Jimmy's Diner

Published by ZombieHappyMeal in the blog ZombieHappyMeal's blog. Views: 89

Just a short story I have been working on. Might expand it to a larger piece and might leave it the way it is. Suggestions appreciated.


Jacob sat in the corner booth of Jimmy’s Diner. He loved coming here this time of night because the place was empty and the service was so bad that he didn’t have to worry about being bothered. All that he could hear was the buzz of the neon lights, the hum of the fans over the griddle in the kitchen, and the smack smack smacking of Peggy, the waitress’s, gum.

Tonight was the third night in a row he hadn’t slept. It was the third night in a row he had spent sitting in a booth drinking coffee. The coffee was terrible but it was of the leaded variety and that’s what mattered. The Pancakes were good. It’s hard to screw up pancakes.

Peggy stopped smacking her gum and put down her crossword puzzle. She liked to do the crossword puzzles from the day before so that she could cheat and look at the answers in today’s paper if she ever got stuck. She got stuck a lot. She wiggled herself over to Jacob’s table, her bleach blond perm bobbing up and down like a buoy on a sea of white trash.

“You ready to order honey?” She asked.

Jacob looked at her and cocked his head to the side, not quite comprehending what she was saying. All he could think was that this woman must have spent hours getting that hair just right for the graveyard shift at Jimmy’s Diner where he was to be her only customer. She had made herself look like a strung-out clown just for him.

“You look very nice tonight, Peggy.” He lied, and she leaned in close, smiling like a five year olds carving of a rotten pumpkin.

“Why Jacob, I’m old enough to be your momma and here you are flirtin’ with me… Oh my, what would they say?” Her words wafted towards him on a magic carpet of cigarette smoke and sour milk and for a moment he thought he would be sick.

Jacob looked around the empty restaurant and fought the urge to get up without saying a word and walk out the door. But he knew that he couldn’t. He knew that as long as the sun was down he was safer “flirting” with Peggy than going into the darkness.

“ How you been sleepin’?” She asked as she refilled his coffee.

“Pancakes.” He said, realizing just now why she was still hovering around his table.

“Pancakes.” She replied and bobbled back into the kitchen.

Jacob poured sugar into his coffee. He used his butter knife to stir. He tasted it, added more sugar, stirred again and then leaned back in the booth and shut his eyes. When he opened them, he was surprised to see that someone had come into the restaurant and was sitting in the booth right in front of him. His Pancakes were cold.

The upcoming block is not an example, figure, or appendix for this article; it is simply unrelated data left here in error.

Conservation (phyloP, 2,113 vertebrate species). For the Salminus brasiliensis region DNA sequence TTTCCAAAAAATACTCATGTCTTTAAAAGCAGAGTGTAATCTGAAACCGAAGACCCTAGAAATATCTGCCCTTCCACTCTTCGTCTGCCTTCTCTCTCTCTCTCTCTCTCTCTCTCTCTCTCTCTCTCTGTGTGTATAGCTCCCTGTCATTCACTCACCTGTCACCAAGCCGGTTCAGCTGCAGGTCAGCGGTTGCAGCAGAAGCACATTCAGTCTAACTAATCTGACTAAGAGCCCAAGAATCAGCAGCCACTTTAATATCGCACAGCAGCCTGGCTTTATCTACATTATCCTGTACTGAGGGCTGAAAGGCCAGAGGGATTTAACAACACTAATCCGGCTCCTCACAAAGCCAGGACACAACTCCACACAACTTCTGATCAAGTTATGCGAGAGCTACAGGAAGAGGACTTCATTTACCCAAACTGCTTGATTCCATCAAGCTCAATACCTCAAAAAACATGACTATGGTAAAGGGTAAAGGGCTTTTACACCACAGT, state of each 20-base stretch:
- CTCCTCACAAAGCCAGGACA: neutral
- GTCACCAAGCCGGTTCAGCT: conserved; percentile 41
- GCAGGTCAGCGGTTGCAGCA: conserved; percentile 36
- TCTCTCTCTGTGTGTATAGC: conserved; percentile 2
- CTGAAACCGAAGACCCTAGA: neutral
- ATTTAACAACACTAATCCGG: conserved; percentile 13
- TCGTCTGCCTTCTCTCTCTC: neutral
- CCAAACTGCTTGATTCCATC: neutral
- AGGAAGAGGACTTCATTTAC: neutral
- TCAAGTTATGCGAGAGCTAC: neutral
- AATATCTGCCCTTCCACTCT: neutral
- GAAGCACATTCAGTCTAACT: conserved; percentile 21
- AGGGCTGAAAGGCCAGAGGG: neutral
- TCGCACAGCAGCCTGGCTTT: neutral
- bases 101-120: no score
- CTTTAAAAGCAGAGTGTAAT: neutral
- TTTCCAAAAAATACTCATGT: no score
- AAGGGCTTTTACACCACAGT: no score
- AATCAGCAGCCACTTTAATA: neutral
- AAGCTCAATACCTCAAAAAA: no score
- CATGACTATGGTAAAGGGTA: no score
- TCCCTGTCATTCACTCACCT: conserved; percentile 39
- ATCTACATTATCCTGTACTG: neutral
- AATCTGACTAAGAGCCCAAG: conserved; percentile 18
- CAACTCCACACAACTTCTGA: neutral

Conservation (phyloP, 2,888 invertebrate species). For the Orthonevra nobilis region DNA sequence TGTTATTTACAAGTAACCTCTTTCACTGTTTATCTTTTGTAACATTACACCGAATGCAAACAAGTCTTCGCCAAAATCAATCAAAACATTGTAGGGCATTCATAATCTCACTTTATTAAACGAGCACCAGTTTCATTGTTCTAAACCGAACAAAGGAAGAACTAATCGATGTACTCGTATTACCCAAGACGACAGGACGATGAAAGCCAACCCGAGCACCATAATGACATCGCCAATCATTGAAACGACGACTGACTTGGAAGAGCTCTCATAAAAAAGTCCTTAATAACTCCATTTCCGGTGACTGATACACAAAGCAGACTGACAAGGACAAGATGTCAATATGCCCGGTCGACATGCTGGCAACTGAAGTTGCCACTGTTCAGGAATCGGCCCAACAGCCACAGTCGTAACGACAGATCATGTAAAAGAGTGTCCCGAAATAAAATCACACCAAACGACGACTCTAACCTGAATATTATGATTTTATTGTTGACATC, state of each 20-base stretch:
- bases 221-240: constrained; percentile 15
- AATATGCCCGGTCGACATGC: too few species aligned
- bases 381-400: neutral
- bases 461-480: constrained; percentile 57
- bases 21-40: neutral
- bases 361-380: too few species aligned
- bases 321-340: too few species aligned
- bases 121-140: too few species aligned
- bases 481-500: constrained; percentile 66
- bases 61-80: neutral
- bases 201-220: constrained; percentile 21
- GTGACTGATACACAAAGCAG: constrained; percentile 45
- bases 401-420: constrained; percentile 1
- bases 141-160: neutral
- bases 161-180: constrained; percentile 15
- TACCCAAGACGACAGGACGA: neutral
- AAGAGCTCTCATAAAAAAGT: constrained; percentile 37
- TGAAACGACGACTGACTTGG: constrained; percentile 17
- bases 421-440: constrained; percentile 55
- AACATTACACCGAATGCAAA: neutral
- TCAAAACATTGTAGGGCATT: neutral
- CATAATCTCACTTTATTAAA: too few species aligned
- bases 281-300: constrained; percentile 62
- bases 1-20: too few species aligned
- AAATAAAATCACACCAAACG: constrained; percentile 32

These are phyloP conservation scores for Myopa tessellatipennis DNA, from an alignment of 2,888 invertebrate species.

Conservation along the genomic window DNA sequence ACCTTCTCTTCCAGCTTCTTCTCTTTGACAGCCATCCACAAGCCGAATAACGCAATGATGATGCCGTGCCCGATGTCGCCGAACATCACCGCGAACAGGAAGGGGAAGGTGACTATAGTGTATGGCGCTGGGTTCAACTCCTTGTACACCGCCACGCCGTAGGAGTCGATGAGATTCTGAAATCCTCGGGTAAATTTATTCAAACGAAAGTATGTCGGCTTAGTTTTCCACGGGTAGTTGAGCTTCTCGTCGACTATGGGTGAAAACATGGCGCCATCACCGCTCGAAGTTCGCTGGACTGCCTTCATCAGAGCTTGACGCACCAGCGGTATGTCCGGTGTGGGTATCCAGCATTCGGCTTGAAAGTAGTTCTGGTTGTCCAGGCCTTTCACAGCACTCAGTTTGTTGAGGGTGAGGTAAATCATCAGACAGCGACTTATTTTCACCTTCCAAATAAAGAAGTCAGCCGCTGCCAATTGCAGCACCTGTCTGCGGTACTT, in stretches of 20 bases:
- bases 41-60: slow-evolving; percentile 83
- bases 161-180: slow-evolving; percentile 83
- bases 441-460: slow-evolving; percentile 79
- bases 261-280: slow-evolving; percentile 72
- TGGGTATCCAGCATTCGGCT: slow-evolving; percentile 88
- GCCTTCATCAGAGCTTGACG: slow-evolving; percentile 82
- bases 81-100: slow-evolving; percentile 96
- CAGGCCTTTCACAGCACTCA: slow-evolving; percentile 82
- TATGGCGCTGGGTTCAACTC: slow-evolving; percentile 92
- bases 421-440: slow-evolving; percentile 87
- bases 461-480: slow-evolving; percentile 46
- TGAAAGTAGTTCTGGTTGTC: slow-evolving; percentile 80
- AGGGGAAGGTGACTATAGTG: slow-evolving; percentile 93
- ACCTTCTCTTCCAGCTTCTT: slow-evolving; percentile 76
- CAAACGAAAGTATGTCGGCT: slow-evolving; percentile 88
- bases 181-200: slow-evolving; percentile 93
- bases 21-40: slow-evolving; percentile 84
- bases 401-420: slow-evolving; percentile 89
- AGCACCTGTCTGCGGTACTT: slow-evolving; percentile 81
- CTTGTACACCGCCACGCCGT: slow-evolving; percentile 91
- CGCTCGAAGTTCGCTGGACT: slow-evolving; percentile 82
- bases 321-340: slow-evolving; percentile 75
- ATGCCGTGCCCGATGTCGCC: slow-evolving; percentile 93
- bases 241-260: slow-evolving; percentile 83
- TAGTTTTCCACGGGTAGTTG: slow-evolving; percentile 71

From the way the man was dressed, Jacob guessed that he couldn’t be more than 24 or 25. He wore a black hoodie sweatshirt and a black baseball cap with no emblem. The bill of the cap cast a shadow on the man’s face in such a way that Jacob couldn’t quite see if his eyes were open or closed. The man’s complexion was a dark olive, although it was obvious that he was European decent, and he had a subtle smirk to his lips that suggested he knew something that no one else could.

Jacob looked at the clock. It was nearly 5 AM. The day would be coming soon and he would be able to go back to his shitty apartment, but now that the stranger sat across from him, he feared he would never see another sunrise.

“Busy night, Eh?” Jacob said, trying to break the tension, but the man sat unresponsive.

Jacob poked at his cold pancakes with his fork and even though he looked bored and tired, his heart felt as if it would explode. He imagined the look of sheer horror that would creep across Peggy’s face when she returned to find him dead, face down in the syrup. He looked at the Formica table and frantically searched his mind for a way out.

“You want me to heat those up?” Peggy asked. And just like that, she was standing next to his table. He quickly scanned the room, searching for the man in the black hat, but he was nowhere.

“Did he leave?” Jacob asked.

“Did who leave?” She replied.

“The man that was sitting at that booth.”

“Just me and you tonight sweetheart. Just the way I like it.”

This time Jacob was sick. He got up from the table and ran to the bathroom suppressing the bile rising up in the back of his throat. He flung the door open and stopped in his tracks. The room before him was pitch black. He remembered from previous visits to Jimmy’s Diner that there was a big sign on the wall that read, “TURN OFF LIGHT WHEN NOT IN USE”. He always left it on.

He reached inside and fumbled desperately for the light switch, panic filling his very being, and then something from the other side grabbed a hold of his arm. He knew this was the end. For the briefest of moments he thought about screaming for help, but as he was pulled inside, his mind followed into nothingness.
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